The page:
Werner Heisenberg, the father of quantum mechanics, stated in his uncertainty principle that the observer in any situation inevitably influences the very thing he or she is trying to analyze objectively. The act of surveillance in itself taints the subject. (I think that’s what he was saying. I am remembering this all from high-school physics.) Heisenberg’s theory plays out in practical, human terms as well. Think of the anxiety produced when a doctor with a stethoscope tells you to “breathe normally.” All of a sudden, a function that your medulla oblongata controls all day without incident becomes a source of conscious despair. “How the hell do I normally breathe?” To realize you are being watched strips away the idea of normalcy. Community, as a series, is obsessed with the idea that it is being watched, and perhaps no episode highlights this theme more than “Paranormal Parentage.”
It makes total sense that Community can’t stop thinking about who’s watching. That the show is still on the air at all is a testament to its loyal, vocal fan base. A show like NCIS, doesn’t have this problem. They can keep churning out terse, identical military procedurals, and everyone’s dads will tune in each week. Because of ratings concerns, Community sleeps with one eye open, in constant motion like a shark, banging together all the pots and pans it can find, mixing every possible metaphor in an attempt to stay afloat, like a struggling couple married twenty years who just this week purchased a copy of the Kama Sutra and tried pad thai for the first time.
Abed is the audience’s most consistent reminder that they are watching television because he is often as much an onlooker as a participant. At his most detached, though, is when he is most relatable. He deadpans that watching Annie watch Cougar Town has become his third favorite show. That is a weird, voyeuristic thing to say, the kind of utterance made right before dressing up like one’s mother and murdering a hotel guest. It’s not a totally alien concept, though. There’s a real pleasure in watching someone enjoy a movie or TV show you already love. (Also, there’s a potentially breakup-inducing horror of watching a lover stare blankly at your favorite comedy, but that’s a story for a different Valentine’s Day.) My roommate Matt would probably tell you that the tensest contemporary drama on television is Breaking Bad. For second place, he would nominate the imaginary program My Roommate Josh Wrings His Hands Like a Goddamn War Widow While Watching Breaking Bad. In the midst of the study group’s Scooby-Doo–style caper, Abed delightfully quips: “I remember when this show was about a community college.” Amen, brother. Don’t we all. Community is now largely about watching Community.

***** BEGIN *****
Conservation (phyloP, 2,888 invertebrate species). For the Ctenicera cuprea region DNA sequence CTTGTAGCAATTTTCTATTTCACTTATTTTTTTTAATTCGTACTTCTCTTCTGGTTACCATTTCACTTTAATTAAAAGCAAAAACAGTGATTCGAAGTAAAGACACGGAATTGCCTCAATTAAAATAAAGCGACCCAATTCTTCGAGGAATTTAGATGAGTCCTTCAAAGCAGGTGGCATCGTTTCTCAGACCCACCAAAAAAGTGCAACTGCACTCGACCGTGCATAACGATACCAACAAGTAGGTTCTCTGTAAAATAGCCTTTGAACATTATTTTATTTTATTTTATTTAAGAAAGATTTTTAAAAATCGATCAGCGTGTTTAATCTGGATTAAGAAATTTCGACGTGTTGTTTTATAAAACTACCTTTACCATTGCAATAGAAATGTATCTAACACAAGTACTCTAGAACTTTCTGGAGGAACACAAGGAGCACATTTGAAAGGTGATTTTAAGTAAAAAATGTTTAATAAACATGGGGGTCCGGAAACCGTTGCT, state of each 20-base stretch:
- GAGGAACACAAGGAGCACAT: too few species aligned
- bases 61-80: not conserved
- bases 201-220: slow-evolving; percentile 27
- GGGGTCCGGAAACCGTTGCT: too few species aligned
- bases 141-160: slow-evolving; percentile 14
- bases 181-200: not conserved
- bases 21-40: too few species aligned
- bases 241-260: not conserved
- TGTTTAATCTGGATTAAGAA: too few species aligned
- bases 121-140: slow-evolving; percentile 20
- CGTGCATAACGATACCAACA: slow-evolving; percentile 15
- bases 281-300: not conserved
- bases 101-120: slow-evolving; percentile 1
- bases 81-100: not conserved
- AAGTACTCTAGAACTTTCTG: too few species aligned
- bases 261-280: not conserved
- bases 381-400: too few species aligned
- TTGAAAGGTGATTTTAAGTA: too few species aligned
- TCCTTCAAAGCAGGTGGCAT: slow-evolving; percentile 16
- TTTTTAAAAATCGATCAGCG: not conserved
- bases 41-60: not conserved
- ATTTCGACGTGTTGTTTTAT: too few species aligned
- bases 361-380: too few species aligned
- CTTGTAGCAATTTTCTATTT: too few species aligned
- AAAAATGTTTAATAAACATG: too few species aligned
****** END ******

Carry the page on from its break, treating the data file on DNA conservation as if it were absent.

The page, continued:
Less charming is Annie’s self-aware quip about hating reference humor, which I have chosen as my Oh, Go Fuck Yourself, Community moment of the week. When Abed winks at the audience, it’s because he sees himself as a spectator, even among his friends. When Annie breaks the fourth wall, she seems like a child waving to her parents during a school play. Not everyone on this TV show can realize they’re on a TV show! At this rate, the season finale will consist of Joel McHale and Gillian Jacobs sitting on my couch, while on television, Chevy Chase dances awkwardly in a Childish Gambino music video. In case you were wondering, this week’s runner-up OGFYC moment is the opening scene when the study group appears onscreen in Halloween costumes in an episode airing on Valentine’s Day. You think you’re so precious, don’t you, Community? I’ll be sure to glue bangs and a ukulele to my TV next Thursday at eight o’clock as you 500 Days of Summer your way across my screen.